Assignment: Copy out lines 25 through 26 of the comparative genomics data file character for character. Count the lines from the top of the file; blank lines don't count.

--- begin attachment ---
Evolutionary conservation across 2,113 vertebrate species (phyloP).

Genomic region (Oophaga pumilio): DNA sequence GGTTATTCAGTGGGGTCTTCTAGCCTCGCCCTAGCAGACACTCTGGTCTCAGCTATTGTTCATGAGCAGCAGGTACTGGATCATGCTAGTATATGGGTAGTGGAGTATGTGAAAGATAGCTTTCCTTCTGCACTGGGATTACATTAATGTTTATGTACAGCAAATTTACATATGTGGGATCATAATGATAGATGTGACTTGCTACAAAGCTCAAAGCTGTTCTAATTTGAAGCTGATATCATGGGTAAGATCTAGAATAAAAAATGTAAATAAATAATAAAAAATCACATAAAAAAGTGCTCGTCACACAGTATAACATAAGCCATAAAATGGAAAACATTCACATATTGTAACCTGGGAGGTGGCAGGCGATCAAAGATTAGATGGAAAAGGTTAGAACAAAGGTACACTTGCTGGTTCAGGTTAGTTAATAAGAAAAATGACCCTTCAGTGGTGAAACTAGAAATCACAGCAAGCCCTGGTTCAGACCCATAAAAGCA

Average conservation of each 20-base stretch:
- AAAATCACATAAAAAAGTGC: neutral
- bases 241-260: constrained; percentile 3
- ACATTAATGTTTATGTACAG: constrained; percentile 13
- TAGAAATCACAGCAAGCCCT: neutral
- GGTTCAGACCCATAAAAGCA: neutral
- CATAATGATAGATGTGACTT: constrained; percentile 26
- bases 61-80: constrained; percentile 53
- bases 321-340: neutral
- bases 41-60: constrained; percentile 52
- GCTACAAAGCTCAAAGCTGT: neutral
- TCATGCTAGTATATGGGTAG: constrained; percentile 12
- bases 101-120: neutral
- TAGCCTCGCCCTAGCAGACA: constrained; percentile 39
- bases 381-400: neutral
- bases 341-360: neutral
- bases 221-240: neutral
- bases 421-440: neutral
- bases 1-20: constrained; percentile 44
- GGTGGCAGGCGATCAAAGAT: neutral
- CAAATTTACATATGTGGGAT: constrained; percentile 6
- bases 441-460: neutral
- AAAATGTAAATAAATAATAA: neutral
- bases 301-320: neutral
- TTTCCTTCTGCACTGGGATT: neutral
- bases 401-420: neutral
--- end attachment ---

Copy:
- AAAATGTAAATAAATAATAA: neutral
- bases 301-320: neutral